There has been quite a bit of outrage over the ConDem coalition's plans to set a vote threshold of 55% before parliament can be dissolved. Not least on this page of the BBC website.

As I noted in the comments to my post on Wednesday the point of fixed-term parliaments is not to prevent an intermediate election in the event that a government can't be formed or becomes unsustainable, it is to stop a Prime Minister with a working majority gaining an unfair advantage from doing it at other times.


The way fixed term parliaments work in Wales and Scotland is that if an intermediate election is called, the new parliament lasts only for the remainder of the original term, not for a new full term. This prevents the governing party or coalition taking advantage of a short term surge in popularity (or an impending drop in popularity) to get themselves an extra few years in power.

Now it is true that there is a threshold of 67% for both the Senedd and Scottish Parliament, and that would appear to have established a precedent that could be followed at Westminster. The Tories and LibDems will certainly throw that back at Labour as a precedent to justify their lower figure. However I think that any threshold higher than a simple majority is both unfair and counterproductive to the sort of consensual politics that the ConDem coalition say they want to follow. Under such a system a government will "give it a go" on contentious votes—rather than making sure of its majority beforehand by making its proposal less contentious—knowing that it would always have a second, or third, chance.

So in my opinion, stipulating that a new parliament formed after an intermediate election will only run for the remainder of the original term is a sufficient safeguard in itself to prevent abuse, and therefore does not require any higher threshold than a normal majority to trigger it.


But the problem is actually much more deep seated than it might at first appear. The reason that fixed-terms can work for Wales and Scotland is that they are "junior" to parliament at Westminster, so Westminster can in effect impose its will on them. But the principle on which Westminster operates is that it is sovereign and therefore it can do whatever it wants. If it agrees to do something now, there is nothing to stop a future parliament changing its mind and either reverting to the old system or adopting another different one.

In other sovereign states, this problem is solved by the simple mechanism of writing those rules into its constitution, and making sure that the constitution can only be changed in exceptional circumstances after a super-majority vote, or a referendum, or some other similarly high threshold.

But this seems to have been lost in the current discussions, and as a result the arguments are already becoming clouded. To my mind the main reason of principle behind those advocating a high threshold for the dissolution of parliament is to in some way mirror the super-majority that other states require before being able to change the constitution. But from another perspective it looks suspiciously like 55% is an arbitrary figure designed purely to reflect the current percentage of Tory MPs in the Commons, so as to ensure that a new election can't be called unless the Tories, with their 47% of seats (gained with only 36% of the vote, but that's a different outrage) agree to it.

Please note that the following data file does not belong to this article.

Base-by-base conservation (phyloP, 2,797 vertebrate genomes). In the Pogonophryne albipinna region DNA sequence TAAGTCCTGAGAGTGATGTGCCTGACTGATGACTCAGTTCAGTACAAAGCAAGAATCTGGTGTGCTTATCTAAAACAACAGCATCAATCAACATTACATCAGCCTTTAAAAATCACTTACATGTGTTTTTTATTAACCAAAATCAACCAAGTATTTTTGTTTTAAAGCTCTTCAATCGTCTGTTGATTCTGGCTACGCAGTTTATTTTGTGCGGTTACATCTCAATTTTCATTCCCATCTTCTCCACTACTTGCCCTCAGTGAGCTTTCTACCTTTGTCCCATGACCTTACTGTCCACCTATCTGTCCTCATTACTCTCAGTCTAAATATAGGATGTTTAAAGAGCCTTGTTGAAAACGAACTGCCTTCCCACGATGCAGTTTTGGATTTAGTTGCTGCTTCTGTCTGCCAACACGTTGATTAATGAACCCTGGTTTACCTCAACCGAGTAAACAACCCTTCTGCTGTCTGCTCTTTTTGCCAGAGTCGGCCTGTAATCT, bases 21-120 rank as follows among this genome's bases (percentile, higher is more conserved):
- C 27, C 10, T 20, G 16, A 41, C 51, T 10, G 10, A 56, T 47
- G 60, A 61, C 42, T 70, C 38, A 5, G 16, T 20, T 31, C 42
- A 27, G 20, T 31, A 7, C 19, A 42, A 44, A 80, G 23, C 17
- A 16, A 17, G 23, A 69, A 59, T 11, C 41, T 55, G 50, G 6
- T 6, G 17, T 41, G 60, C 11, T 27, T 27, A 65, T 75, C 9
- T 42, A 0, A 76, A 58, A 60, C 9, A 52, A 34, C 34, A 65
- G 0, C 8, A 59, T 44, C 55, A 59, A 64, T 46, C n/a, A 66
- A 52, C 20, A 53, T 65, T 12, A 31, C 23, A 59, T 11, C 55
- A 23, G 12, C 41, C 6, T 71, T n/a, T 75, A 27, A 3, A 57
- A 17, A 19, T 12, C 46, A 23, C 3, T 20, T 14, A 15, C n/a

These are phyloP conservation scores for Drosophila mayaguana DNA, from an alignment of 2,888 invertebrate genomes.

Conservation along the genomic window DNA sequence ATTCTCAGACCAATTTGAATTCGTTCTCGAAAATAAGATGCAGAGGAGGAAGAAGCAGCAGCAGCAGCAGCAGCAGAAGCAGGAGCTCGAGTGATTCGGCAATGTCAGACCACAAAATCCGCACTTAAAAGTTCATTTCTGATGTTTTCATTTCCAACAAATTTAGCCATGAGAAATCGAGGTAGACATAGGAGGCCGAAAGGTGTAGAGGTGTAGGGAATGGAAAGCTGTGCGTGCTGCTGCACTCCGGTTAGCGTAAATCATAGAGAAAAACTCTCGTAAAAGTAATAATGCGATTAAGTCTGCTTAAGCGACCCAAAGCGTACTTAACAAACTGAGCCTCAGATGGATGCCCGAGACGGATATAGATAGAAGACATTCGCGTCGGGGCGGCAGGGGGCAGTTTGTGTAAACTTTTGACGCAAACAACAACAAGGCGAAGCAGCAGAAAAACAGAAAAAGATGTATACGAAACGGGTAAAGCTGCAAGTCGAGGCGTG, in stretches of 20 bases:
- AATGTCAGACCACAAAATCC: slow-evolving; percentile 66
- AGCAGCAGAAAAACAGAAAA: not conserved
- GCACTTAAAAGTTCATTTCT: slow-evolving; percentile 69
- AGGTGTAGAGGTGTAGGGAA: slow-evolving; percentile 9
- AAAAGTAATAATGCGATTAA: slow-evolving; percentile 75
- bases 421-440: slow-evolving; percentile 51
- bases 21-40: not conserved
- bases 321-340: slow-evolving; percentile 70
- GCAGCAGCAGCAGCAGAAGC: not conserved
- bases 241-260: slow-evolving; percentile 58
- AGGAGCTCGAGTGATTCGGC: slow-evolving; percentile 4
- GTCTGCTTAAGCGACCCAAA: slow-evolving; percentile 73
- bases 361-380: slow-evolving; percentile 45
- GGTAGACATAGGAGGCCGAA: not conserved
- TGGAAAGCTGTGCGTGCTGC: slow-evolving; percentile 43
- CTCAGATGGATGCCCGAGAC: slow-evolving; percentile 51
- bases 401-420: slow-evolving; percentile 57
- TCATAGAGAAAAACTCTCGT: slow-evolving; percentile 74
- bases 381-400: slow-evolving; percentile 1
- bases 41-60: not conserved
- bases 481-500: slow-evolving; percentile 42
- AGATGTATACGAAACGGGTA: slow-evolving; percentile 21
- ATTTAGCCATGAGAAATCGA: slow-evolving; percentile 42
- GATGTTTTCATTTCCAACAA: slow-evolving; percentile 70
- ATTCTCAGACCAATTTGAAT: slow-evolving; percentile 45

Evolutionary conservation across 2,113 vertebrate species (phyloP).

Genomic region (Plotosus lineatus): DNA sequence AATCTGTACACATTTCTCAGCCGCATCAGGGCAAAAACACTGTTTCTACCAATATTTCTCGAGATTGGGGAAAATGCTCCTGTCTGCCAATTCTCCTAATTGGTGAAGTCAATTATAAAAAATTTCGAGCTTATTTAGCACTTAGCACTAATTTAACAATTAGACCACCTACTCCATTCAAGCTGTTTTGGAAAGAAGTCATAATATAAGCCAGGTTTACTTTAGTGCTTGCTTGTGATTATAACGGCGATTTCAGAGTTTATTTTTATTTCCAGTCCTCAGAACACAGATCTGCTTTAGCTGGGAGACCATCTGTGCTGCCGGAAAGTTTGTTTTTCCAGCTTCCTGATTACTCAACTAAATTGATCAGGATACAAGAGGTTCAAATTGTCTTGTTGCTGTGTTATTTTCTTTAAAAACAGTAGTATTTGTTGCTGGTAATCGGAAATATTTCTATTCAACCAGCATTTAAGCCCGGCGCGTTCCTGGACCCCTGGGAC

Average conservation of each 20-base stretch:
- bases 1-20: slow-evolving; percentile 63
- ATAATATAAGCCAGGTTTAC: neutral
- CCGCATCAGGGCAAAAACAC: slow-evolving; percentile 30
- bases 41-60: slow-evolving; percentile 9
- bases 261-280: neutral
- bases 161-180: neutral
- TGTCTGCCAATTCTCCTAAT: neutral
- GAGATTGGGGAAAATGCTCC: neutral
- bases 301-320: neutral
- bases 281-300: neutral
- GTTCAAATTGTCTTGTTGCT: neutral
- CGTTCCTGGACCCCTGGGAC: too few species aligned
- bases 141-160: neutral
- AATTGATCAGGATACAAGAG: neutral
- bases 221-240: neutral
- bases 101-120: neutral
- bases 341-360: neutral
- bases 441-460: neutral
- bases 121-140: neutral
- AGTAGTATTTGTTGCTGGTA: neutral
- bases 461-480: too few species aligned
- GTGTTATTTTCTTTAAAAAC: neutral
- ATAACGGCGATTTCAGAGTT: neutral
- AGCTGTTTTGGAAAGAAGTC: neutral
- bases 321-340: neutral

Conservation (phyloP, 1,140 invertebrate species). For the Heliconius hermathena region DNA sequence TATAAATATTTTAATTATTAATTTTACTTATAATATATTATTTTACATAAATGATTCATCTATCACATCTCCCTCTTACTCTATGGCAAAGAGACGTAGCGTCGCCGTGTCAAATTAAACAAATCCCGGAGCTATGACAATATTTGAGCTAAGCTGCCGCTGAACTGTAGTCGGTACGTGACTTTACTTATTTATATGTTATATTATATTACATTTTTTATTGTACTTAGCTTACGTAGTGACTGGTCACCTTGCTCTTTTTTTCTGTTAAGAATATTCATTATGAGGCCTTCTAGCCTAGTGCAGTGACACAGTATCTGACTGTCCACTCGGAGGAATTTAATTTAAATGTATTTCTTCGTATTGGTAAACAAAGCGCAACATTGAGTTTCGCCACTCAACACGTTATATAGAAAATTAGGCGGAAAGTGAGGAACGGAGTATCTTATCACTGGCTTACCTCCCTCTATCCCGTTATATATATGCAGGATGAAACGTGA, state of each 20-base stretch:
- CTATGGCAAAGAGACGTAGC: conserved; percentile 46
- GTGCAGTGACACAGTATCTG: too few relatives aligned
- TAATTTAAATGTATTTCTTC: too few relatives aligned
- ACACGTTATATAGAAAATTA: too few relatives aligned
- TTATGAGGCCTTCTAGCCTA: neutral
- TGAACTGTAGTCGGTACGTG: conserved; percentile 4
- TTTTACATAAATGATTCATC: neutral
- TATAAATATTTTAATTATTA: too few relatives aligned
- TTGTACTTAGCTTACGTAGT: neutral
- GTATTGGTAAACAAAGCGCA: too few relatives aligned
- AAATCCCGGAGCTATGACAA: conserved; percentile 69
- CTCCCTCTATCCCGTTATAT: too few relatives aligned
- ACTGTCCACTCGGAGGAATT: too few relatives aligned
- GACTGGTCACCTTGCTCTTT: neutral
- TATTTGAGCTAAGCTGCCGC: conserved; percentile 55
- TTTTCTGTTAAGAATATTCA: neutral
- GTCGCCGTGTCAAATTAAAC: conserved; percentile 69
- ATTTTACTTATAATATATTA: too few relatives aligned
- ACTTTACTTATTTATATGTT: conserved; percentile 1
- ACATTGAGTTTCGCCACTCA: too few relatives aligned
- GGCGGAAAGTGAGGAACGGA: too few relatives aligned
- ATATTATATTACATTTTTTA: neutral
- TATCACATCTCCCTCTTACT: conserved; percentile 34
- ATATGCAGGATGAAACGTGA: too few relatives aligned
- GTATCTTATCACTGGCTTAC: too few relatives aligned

In those terms, it is a stitch up. And as things stand it is even more of a stitch up because I haven't yet seen one quote or article (someone please correct me if I've missed one) which says that an intermediate election under the current ConDem proposal will elect a parliament which will only run for the remainder of the original term. There is no mechanism in the ConDem proposals to prevent the new parliament voting for a different set of rules.

That's not to say that there can never be a way of solving the conundrum. I'd suggest that the best mechanism to solve it in a way that causes least disruption to our present constitutional arrangements is to vest this power in the Crown, which already has the power to dissolve parliament after five years. But this cannot be changed without wide consultation and a broad consensus across the political spectrum. The way in which the ConDem coalition has presented their proposal—up to now, anyway—makes such consensus extremely unlikely.

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Cibwr said...

When he spoke about this union being a family what he meant was that Wales and Scotland are children and he is the benevolent father. Its deeply patronising. Also it does rather conveniently emphasise the subservient nature of the National Assembly in Cardiff.

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